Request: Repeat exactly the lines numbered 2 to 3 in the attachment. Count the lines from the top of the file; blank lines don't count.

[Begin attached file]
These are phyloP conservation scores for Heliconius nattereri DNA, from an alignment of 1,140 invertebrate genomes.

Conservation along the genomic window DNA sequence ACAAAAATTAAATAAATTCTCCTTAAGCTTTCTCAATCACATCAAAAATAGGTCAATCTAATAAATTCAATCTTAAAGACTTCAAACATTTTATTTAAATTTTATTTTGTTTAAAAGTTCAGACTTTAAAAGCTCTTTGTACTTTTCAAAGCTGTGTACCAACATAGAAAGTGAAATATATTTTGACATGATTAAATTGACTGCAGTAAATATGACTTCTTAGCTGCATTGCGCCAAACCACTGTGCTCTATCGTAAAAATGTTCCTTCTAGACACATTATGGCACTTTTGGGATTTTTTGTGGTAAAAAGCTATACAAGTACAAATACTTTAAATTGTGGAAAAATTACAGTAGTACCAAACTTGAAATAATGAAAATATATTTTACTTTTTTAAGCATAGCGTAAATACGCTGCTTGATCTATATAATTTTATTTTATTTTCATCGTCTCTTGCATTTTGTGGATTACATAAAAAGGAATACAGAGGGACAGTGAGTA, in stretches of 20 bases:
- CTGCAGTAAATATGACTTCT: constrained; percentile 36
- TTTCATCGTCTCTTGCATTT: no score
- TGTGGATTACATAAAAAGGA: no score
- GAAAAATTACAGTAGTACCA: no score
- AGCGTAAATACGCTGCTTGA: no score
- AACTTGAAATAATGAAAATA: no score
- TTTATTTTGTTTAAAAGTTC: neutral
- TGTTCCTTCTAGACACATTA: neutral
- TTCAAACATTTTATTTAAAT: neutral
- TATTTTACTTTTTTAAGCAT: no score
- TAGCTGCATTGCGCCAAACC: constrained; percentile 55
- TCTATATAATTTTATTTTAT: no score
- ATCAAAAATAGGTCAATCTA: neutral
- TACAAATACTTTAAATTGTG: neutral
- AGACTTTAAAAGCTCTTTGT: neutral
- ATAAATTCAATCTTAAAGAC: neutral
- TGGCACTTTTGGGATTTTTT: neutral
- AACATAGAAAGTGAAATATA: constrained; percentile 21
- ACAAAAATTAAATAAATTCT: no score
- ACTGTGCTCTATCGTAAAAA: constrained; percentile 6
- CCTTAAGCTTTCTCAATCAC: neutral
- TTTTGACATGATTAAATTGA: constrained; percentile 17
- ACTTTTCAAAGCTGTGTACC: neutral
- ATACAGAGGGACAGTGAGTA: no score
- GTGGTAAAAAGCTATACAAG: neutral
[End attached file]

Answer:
Conservation along the genomic window DNA sequence ACAAAAATTAAATAAATTCTCCTTAAGCTTTCTCAATCACATCAAAAATAGGTCAATCTAATAAATTCAATCTTAAAGACTTCAAACATTTTATTTAAATTTTATTTTGTTTAAAAGTTCAGACTTTAAAAGCTCTTTGTACTTTTCAAAGCTGTGTACCAACATAGAAAGTGAAATATATTTTGACATGATTAAATTGACTGCAGTAAATATGACTTCTTAGCTGCATTGCGCCAAACCACTGTGCTCTATCGTAAAAATGTTCCTTCTAGACACATTATGGCACTTTTGGGATTTTTTGTGGTAAAAAGCTATACAAGTACAAATACTTTAAATTGTGGAAAAATTACAGTAGTACCAAACTTGAAATAATGAAAATATATTTTACTTTTTTAAGCATAGCGTAAATACGCTGCTTGATCTATATAATTTTATTTTATTTTCATCGTCTCTTGCATTTTGTGGATTACATAAAAAGGAATACAGAGGGACAGTGAGTA, in stretches of 20 bases:
- CTGCAGTAAATATGACTTCT: constrained; percentile 36